PRESIDENT George W. Bush and Congress are coming right down to the wire on extending the legal ban on assault weapons.
Congress is currently in recess until Sept. 7, attending the political conventions, raising funds, and campaigning for re-election. It will be in session for only a few days before the 10-year-old ban on assault weapons expires Sept. 13, so time is rapidly running out.
The original bill, the Federal Violent Crime Control Act of 1994, banned the production and sale of 19 kinds of assault weapons.
Its origins and support do not lie in some crazed liberal fantasy. It is, in fact, supported by every major law enforcement organization in America, starting with the Fraternal Order of Police. Their members support it because they do not want the criminals they face on the street to be armed with the kind of firepower that will out-gun the police.
The prohibition works. The number of assault weapons linked to crimes dropped by two-thirds from 1995, the year after the bill was passed, to 2002, when assault weapons accounted for only about 1 percent of firearms used in crimes.
To no one's surprise, the National Rifle Association opposes the ban on grounds that it infringes on the rights of gun owners. But it is hard to defend a legitimate sporting use for these weapons.
Congress passed the bill and President Bill Clinton signed it. It was part of the Brady legislation in honor of President Ronald Reagan's press secretary who was severely wounded in the assassination attempt on Mr. Reagan's life in 1981.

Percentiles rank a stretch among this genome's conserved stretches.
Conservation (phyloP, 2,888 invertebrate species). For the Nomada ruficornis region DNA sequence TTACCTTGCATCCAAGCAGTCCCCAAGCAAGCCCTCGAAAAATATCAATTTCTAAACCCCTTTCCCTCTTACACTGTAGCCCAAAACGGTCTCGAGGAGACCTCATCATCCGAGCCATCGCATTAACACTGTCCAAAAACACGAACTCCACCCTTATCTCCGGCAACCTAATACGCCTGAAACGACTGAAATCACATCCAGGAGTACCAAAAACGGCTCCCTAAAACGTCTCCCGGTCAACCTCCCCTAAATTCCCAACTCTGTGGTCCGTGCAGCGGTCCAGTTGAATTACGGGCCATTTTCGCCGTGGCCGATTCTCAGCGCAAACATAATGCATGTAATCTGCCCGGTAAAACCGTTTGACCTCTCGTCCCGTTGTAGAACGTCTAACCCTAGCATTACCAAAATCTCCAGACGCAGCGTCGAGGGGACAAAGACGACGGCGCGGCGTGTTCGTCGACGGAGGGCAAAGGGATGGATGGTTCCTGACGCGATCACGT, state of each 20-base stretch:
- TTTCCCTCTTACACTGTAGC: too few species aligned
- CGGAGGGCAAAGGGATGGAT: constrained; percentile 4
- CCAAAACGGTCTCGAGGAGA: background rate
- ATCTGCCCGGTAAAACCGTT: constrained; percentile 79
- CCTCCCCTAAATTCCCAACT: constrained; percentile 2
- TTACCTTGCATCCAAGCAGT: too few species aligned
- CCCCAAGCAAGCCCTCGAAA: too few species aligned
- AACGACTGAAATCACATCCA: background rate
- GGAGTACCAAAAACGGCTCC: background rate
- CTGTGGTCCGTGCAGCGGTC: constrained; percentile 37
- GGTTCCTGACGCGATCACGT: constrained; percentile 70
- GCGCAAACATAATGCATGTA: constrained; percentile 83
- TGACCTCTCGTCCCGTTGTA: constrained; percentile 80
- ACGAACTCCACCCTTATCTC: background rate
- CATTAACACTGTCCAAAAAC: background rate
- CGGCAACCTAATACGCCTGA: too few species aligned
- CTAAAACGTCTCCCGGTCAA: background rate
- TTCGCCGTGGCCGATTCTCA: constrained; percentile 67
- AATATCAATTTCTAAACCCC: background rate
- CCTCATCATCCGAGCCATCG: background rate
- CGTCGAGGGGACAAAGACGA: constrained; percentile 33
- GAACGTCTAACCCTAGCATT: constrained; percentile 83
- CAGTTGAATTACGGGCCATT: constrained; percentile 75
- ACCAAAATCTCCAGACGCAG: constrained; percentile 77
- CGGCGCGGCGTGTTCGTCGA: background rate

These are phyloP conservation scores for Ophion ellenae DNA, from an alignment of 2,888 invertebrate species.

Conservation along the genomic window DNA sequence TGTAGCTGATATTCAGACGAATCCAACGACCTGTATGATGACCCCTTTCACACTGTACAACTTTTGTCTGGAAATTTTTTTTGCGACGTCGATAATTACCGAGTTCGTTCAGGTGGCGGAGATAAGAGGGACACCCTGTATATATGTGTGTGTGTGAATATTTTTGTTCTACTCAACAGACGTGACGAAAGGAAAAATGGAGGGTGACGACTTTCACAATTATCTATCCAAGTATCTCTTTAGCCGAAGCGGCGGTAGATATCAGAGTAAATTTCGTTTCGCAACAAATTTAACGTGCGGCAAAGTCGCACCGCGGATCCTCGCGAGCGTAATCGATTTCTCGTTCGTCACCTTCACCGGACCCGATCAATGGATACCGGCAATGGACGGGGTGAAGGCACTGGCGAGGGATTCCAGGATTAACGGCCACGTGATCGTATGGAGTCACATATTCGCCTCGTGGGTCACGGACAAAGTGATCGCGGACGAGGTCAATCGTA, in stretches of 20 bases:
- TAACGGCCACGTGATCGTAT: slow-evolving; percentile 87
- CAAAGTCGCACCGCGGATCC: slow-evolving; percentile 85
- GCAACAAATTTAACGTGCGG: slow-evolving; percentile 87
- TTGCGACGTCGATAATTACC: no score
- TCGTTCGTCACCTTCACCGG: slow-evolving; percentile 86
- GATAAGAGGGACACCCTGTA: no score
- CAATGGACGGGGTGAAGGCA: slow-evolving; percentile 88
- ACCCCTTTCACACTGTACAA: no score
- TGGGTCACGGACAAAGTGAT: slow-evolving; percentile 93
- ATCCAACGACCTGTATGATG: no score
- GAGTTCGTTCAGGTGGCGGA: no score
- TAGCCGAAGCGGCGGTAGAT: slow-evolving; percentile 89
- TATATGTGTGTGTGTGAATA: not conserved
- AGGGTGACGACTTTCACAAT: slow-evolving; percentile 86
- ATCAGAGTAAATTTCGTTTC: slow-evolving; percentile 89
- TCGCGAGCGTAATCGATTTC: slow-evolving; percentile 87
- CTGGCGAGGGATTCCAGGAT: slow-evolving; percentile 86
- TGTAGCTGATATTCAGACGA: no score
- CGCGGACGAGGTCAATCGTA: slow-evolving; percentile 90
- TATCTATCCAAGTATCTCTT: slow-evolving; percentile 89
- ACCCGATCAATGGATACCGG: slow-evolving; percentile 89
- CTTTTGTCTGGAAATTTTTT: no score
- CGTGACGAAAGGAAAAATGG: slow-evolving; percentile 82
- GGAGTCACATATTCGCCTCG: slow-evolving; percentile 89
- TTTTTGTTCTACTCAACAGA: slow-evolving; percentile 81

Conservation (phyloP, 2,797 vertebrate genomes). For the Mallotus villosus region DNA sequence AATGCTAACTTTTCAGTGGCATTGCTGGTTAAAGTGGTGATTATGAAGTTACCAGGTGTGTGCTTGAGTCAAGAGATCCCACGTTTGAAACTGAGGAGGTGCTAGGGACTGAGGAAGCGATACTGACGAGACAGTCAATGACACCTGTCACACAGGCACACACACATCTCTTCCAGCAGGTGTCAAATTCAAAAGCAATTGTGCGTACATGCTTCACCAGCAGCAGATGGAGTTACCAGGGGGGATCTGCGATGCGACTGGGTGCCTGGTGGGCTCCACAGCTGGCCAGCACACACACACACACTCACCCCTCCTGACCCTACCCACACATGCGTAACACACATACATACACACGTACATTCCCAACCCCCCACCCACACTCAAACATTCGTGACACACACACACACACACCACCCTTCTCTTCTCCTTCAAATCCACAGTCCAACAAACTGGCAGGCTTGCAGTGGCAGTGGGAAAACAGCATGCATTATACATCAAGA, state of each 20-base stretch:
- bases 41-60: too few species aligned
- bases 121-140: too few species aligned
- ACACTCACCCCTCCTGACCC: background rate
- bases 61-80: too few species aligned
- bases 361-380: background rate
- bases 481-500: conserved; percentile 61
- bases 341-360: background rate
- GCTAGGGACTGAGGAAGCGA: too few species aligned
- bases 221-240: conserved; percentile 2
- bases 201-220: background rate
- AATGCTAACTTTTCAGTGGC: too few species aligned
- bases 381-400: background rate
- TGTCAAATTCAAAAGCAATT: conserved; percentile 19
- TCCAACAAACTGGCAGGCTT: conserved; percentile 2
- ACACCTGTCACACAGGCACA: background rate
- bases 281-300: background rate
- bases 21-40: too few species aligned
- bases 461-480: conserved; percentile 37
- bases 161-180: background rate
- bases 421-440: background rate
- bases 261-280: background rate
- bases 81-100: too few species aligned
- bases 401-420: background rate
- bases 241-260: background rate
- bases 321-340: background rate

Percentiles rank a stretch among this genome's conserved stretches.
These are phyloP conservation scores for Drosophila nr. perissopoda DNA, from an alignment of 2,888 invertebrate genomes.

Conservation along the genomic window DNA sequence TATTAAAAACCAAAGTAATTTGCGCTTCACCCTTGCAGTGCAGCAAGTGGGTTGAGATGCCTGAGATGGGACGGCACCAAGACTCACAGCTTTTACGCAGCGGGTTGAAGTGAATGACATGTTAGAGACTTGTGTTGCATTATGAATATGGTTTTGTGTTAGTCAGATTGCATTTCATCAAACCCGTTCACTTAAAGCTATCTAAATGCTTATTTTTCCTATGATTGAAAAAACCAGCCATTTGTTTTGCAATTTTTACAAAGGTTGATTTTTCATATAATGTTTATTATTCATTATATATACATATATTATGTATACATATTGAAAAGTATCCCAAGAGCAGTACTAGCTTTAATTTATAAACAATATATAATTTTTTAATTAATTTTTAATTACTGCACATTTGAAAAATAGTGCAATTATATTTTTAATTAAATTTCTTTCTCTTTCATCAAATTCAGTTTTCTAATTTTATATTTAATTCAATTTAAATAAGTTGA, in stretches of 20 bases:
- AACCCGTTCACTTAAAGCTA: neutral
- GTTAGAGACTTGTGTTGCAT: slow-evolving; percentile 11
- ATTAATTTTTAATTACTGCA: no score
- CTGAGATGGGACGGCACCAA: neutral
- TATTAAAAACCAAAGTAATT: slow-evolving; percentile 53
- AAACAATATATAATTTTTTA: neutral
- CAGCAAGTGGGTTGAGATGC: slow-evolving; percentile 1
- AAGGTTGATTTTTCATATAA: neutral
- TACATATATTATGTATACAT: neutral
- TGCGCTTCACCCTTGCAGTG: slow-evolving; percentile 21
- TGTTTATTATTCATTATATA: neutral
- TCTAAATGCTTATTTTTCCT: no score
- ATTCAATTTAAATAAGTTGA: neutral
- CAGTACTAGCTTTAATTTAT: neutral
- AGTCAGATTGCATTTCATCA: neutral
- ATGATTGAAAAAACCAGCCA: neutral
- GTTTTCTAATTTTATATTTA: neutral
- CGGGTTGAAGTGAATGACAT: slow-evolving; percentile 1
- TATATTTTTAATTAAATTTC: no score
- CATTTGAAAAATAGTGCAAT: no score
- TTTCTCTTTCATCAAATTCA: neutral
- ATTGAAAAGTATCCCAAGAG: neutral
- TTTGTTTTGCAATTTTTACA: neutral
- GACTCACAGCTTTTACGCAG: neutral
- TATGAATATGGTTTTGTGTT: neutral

A majority of lawmakers today probably support the ban's extension for a second 10-year period. At the same time, many members would like to avoid offending NRA members with a vote against one of its positions in an election year. The NRA provides candidates at the national and state level with generous campaign donations.
Mr. Bush says he supports renewal of the ban, but has not yet spoken out strongly on the subject. More to the point, he has not told the Republican-controlled Congress that he considers passage of the bill to be essential and urgent, a high priority for him this session. We will assume that Mr. Bush's position, too, reflects an unwillingness to offend the NRA.
Mr. Bush and the Congress have known for a decade that the assault-weapons ban will expire on Sept. 13. To let that mistake occur would be a case of extreme irresponsibility.
The President needs to tell the Republican Congress to pass the bill as soon as lawmakers return. Then he needs to sign it. Neither citizens nor police need to face thugs in the streets armed with assault weapons just because of politicians' cowardice or greed.